Not in conformity with societal morality, Indian ethos: Centre in SC on same-sex marriage
The central government has told the Supreme Court that living together as partners and having sexual relationship by same sex individuals, which is decriminalised now, is not comparable with the Indian family unit — a husband, a wife, and children born out of the union — while opposing pleas seeking recognition of same-sex marriage.
New Delhi: The central government has told the Supreme Court that living together as partners and having sexual relationship by same sex individuals, which is decriminalised now, is not comparable with the Indian family unit — a husband, a wife, and children born out of the union — while opposing pleas seeking recognition of same-sex marriage.
It stressed that same-sex marriage is not in conformity with societal morality and Indian ethos.
In an affidavit, the central government said the notion of marriage itself necessarily and inevitably presupposes a union between two persons of the opposite sex. This definition is socially, culturally, and legally ingrained into the very idea and concept of marriage and ought not to be disturbed or diluted by judicial interpretation, it added.
The affidavit said the institution of marriage and the family are important social institutions in India that provide for the security, support and companionship of the members of our society and bear an important role in the rearing of children and their mental and psychological upbringing also.
The Centre stressed that despite the decriminalization of Section 377 of the Indian Penal Code, the petitioners cannot claim a fundamental right for same-sex marriage to be recognised under the laws of the country.
The affidavit said that considerations of societal morality are relevant in considering the validity of the legislature and further, that it is for the legislature to judge and enforce such societal morality and public acceptance based upon Indian ethos.
The Centre said that marriage between a biological man and a biological woman takes place either under the personal laws or codified laws namely, the Hindu Marriage Act, 1955, the Christian Marriage Act, 1872, the Parsi Marriage and Divorce Act, 1936 or the Special Marriage Act, 1954 or the Foreign Marriage Act, 1969.
“It is submitted that the legislative understanding of marriage in the Indian statutory and personal law regime is very specific viz. marriage between a biological man and a biological woman only,” it said.
The parties entering into marriage creates an institution having its own public significance as it is a social institution from which several rights and liabilities flow, it added.
“Seeking declaration for solemnisation/registration of marriage has more ramifications than simple legal recognition. Family issues are far beyond mere recognition and registration of marriage between persons belonging to the same gender. Living together as partners and having sexual relationship by same sex individuals (which is decriminalised now) is not comparable with the Indian family unit concept of a husband, a wife and children which necessarily presuppose a biological man as a ‘husband’, a biological woman as a ‘wife’ and the children born out of the union between the two — who are reared by the biological man as father and the biological woman as mother,” said the affidavit.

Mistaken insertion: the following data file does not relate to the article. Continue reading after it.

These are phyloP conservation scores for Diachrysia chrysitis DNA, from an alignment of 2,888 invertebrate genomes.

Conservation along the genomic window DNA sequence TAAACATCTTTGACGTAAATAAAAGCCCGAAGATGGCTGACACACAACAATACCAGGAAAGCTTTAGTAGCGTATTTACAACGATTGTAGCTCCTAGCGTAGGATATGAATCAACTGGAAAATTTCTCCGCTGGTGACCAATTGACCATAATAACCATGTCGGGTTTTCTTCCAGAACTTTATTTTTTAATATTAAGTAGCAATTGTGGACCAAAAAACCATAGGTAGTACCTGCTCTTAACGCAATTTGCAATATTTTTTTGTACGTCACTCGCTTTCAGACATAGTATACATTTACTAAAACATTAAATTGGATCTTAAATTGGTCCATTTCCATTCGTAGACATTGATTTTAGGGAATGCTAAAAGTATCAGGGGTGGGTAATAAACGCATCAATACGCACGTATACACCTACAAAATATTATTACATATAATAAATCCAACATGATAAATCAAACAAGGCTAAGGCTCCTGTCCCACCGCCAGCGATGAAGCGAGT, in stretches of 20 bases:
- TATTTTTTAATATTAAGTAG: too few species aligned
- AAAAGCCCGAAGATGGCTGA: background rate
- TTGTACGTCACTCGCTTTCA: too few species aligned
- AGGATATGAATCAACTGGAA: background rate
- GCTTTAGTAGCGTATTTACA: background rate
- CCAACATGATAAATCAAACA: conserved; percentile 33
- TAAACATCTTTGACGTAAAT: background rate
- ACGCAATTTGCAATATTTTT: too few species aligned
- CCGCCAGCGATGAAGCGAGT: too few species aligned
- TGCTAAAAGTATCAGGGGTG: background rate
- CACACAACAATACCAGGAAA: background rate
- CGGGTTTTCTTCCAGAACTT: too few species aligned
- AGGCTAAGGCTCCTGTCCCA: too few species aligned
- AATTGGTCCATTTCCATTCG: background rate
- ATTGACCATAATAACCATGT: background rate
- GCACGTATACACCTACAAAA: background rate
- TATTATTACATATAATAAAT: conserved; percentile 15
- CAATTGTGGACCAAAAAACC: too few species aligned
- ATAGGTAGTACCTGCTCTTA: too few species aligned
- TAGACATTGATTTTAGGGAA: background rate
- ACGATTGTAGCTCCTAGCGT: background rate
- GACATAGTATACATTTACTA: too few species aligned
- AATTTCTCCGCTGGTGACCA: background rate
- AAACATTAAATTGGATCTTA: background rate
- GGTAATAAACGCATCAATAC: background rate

The Centre’s response came on a batch of petitions challenging certain provisions of the Hindu Marriage Act, Foreign Marriage Act and the Special Marriage Act and other marriage laws as unconstitutional on the ground that they deny same sex couples the right to marry or alternatively to read these provisions broadly so as to include same sex marriage.
The Centre said amongst Hindus, it is a sacrament, a holy union for performance of reciprocal duties between a man and a woman and in Muslims, it is a contract but again is envisaged only between a biological man and a biological woman. It will, therefore, not be permissible to pray for a writ of the apex court to change the entire legislative policy of the country deeply embedded in religious and societal norms, it added.
The Centre emphasized that in any society, conduct of the parties and their inter se relationship is always governed and circumscribed by personal laws, codified laws or in some cases even customary laws/religious laws. The jurisprudence of any nation, be it by way of codified law or otherwise, evolves based upon societal values, beliefs, cultural history and other factors and in case of issues concerned personal relationships like marriage, divorce, adoption, maintenance, etc., either the codified law or the personal law occupies the field, it added.
“It is submitted that registration of marriage of same sex persons also results in violation of existing personal as well as codified law provisions — such as ‘degrees of prohibited relationship’; ‘conditions of marriage’; ‘ceremonial and ritual requirements’ under personal laws governing the individuals,” it said.
The affidavit said that any recognition over and above the conventional relationship of marriage between a man and woman, would cause irreconcilable violence to the language of the statute.
“It is submitted that the question is not whether relationships in the nature of the ones pleaded by the petitioner can be fitted in the present legal framework. Rather the question is that when the Legislative intent, with regard to limiting the legal recognition of marriage and the benefits associated with such legal recognition, are limited to heterosexual couples, it is impermissible for the Hon’ble Court to override the same,” it said.